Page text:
UCLA uses a hearty effort to gain measure of revenge with win at Arizona

The free throw dropped through the net and Bryce Alford pounded his chest with his hand, UCLA’s lead having grown to an insurmountable four points with only 1.2 seconds left.It was all about heart for the Bruins on Saturday night.The heart to continue the...

UCLA uses a hearty effort to gain measure of revenge with win at Arizona

The free throw dropped through the net and Bryce Alford pounded his chest with his hand, UCLA’s lead having grown to an insurmountable four points with only 1.2 seconds left.It was all about heart for the Bruins on Saturday night.The heart to continue the...

26 Şubat 2017 Pazar 08:47
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UCLA uses a hearty effort to gain measure of revenge with win at Arizona

The free throw dropped through the net and Bryce Alford pounded his chest with his hand, UCLA’s lead having grown to an insurmountable four points with only 1.2 seconds left.

It was all about heart for the Bruins on Saturday night.

The heart to continue the defensive improvement that has carried them to a perfect February. The heart to vanquish another team that had beaten it earlier in the season. The heart to show that despite the doubts of those projecting NCAA tournament brackets, they might just deserve one of the top seedings.

Fifth-ranked UCLA emerged upright from one of college basketball’s most raucous environments for a second time this season, a 77-72 victory over fourth-ranked Arizona at the McKale Center completing a rare double of sorts.

“We get a win at Arizona and at Kentucky in the same year,” Bruins Coach Steve Alford said, “that’s pretty special.”

Just as they were inside Rupp Arena in December, UCLA players remained mostly stoic after ending the Wildcats’ 21-game winning streak on their home court. Most walked off the floor without any visible emotion except for Bryce Alford, who pumped his fist and high-fived backup forward Gyorgy Goloman.

It was the final stop on UCLA’s revenge tour, the Bruins (26-3 overall, 13-3 Pac-12 Conference) having provided themselves with more pleasant memories of Arizona, Oregon and USC in the rematches.

“It’s a lot sweeter when you get to beat the team that beat you previously,” UCLA point guard Lonzo Ball said, “and it helps a lot when you get to come into their building and do it.”

The Bruins completed February with a 7-0 record, the first time they have gone perfect in the month since the 1995 team did it on the way to winning the national championship. They also put a spot in the West Regional and a No. 1 or No. 2 seeding back in play after having widely been projected as worthy of only a No. 4 seeding earlier in the week.

The Pac-12 title also remains up for grabs with Arizona (26-4, 15-2) now tied with Oregon atop the conference standings, 11/2 games ahead of the Bruins. The Wildcats have one game left, on the road against Arizona State, while UCLA will return home to play Washington and Washington State.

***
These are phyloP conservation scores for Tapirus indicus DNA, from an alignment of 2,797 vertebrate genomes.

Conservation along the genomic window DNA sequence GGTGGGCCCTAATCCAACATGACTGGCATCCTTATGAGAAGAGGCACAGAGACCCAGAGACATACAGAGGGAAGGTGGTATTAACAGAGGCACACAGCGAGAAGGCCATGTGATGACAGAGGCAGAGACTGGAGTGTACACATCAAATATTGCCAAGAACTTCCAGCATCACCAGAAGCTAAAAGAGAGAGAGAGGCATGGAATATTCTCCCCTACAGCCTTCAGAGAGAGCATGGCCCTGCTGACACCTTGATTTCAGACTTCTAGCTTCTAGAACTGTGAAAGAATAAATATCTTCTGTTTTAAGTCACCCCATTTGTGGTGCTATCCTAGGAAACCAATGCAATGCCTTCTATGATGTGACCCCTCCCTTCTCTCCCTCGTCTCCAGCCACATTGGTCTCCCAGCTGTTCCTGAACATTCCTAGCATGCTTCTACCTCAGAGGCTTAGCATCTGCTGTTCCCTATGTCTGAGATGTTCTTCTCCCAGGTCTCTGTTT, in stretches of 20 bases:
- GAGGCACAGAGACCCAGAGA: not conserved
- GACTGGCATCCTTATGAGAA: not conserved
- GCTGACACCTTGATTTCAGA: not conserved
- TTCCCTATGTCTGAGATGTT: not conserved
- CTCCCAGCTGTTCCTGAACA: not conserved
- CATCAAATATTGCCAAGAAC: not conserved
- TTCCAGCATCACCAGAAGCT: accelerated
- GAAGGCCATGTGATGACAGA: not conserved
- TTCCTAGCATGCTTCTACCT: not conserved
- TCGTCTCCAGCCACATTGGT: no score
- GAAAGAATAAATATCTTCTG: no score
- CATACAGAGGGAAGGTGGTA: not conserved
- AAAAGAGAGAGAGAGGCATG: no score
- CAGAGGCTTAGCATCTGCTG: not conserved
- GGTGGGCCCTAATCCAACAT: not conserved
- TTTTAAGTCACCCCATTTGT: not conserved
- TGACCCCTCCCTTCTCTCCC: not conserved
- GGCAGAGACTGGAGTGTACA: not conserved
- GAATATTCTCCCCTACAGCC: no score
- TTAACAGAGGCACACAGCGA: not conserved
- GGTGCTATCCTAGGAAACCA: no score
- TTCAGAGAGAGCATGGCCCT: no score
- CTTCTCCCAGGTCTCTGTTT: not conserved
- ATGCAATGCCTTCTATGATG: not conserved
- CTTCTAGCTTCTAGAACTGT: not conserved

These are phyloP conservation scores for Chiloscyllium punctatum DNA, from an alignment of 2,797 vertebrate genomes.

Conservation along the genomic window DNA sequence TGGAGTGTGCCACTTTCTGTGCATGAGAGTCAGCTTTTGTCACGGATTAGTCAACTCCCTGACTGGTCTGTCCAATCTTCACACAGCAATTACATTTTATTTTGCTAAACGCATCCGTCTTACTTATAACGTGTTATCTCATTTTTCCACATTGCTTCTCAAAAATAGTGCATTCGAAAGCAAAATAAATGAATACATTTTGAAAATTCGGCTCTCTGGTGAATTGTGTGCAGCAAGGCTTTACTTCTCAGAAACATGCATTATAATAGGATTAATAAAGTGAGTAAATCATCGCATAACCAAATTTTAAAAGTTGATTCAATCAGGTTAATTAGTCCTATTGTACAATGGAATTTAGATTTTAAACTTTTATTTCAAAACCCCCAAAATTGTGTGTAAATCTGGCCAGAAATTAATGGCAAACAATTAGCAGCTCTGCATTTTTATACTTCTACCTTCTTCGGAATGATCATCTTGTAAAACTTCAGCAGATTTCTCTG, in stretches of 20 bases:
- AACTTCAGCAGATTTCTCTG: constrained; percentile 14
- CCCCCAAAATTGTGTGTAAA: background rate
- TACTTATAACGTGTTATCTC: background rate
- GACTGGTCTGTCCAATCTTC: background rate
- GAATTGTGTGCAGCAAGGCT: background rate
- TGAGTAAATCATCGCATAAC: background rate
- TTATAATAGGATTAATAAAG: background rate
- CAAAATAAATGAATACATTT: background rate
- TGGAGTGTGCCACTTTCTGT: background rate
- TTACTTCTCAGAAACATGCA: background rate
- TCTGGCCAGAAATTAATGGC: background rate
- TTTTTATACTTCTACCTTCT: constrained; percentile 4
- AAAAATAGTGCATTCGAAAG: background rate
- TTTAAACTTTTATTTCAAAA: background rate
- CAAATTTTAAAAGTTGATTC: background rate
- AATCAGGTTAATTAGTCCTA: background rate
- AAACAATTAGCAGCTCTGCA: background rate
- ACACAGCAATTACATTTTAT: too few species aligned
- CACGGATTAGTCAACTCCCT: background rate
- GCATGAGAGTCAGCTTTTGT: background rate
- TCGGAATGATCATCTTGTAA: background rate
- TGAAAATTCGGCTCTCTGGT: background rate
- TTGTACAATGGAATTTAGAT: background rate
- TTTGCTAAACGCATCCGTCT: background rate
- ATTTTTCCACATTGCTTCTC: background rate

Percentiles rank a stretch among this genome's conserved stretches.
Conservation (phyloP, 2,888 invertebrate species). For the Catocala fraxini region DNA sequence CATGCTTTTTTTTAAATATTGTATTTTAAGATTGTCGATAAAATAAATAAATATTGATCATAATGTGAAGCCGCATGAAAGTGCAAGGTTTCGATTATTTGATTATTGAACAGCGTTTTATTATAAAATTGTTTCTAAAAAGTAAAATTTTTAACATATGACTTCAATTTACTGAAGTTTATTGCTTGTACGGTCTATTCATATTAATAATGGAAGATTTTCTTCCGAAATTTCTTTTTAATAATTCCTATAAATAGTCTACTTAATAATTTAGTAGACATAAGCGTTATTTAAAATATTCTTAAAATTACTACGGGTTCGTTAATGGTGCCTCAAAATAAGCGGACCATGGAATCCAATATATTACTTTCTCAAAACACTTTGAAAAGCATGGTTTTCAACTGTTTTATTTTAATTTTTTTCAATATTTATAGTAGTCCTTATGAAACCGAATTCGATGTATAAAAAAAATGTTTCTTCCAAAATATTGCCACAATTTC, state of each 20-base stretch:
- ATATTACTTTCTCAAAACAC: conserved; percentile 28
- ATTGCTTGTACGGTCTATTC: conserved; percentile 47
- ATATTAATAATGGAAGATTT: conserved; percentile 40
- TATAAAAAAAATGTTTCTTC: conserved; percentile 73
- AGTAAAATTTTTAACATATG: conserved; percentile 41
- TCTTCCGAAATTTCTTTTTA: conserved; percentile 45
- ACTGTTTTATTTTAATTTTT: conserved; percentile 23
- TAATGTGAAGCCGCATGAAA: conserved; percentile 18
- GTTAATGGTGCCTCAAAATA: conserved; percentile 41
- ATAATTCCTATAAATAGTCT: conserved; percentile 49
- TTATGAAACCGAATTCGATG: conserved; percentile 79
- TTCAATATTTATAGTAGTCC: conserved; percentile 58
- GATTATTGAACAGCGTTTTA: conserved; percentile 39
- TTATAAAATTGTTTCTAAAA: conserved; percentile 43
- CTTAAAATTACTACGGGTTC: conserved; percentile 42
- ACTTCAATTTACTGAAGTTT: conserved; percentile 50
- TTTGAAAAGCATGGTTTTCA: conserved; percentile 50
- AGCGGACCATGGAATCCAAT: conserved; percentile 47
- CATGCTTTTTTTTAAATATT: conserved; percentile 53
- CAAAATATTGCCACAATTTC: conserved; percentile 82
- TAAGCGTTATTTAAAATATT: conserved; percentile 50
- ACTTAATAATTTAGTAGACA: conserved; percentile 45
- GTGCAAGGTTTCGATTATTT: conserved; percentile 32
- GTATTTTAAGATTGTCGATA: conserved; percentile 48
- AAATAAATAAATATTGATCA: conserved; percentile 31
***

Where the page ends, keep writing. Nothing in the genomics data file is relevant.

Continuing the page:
Bruins can walk into the home of a fourth-ranked Arizona team that had already whipped them once, blow an early lead, fall behind until nearly the middle of the second half, and recover to walk out with a bruising 77-72 victory, what next?

Two weeks before the unveiling of this year’s March Madness...

Bruins can walk into the home of a fourth-ranked Arizona team that had already whipped them once, blow an early lead, fall behind until nearly the middle of the second half, and recover to walk out with a bruising 77-72 victory, what next?

Two weeks before the unveiling of this year’s March Madness...

UCLA’s first victory here since January 2013 was not secured until Arizona senior guard Kadeem Allen airballed a three-pointer that could have tied the score in the final seconds, the wrong kind of sendoff in his final home game. Then Allen had to endure what must have been awkward postgame senior day festivities inside a quickly emptying arena.

The ending was fitting for the Bruins considering they had flummoxed the Wildcats for much of the game with a 3-2 zone defense that held them to only 29 points in the second half and well below the 96 points they dropped on UCLA last month at Pauley Pavilion.

“People have been killing us on our defense all year,” said Bryce Alford, who scored 15 points to lead five Bruins in double figures, “so any time you get killed on an area, we’ve been working on it.”

UCLA also reversed its luck in the rebounding department. The Bruins manhandled the Wildcats with a 14-4 edge in offensive rebounds. UCLA’s advantage was particularly acute in the second half, when it grabbed nine of the 10 offensive rebounds. Not surprisingly, the Bruins outscored Arizona, 20-4, in second-chance points for the game.

Ball had 11 points, eight assists and five rebounds after playing the entire second half on a right ankle that was heavily wrapped in ice following the game. He had worn a walking boot earlier in the day as he sauntered through the lobby of the team hotel to protect the ankle he had tweaked Thursday against Arizona State.

Ball looked perfectly fine Saturday.

“He dictated the flow of the game all night,” Steve Alford said. “He really moved the ball and when we got stagnant, he got us into some things and was tremendous in transition again. He’s a big-time playmaker for us.”

UCLA power forward TJ Leaf also had a bounce-back performance after a rare bad game in the first meeting between these teams, finishing with 12 points and seven rebounds, the final rebound sailing into his hands on Allen’s late airball.

The trajectory of the Bruins’ season continues to go to their liking after having completed a perfect month.

“The offense is still there and the defense is picking up,” Ball said, “so we feel like we’re getting better and better every day and that’s all you can do going into March.”

ben.bolch@latimes.com

Twitter: @latbbolch

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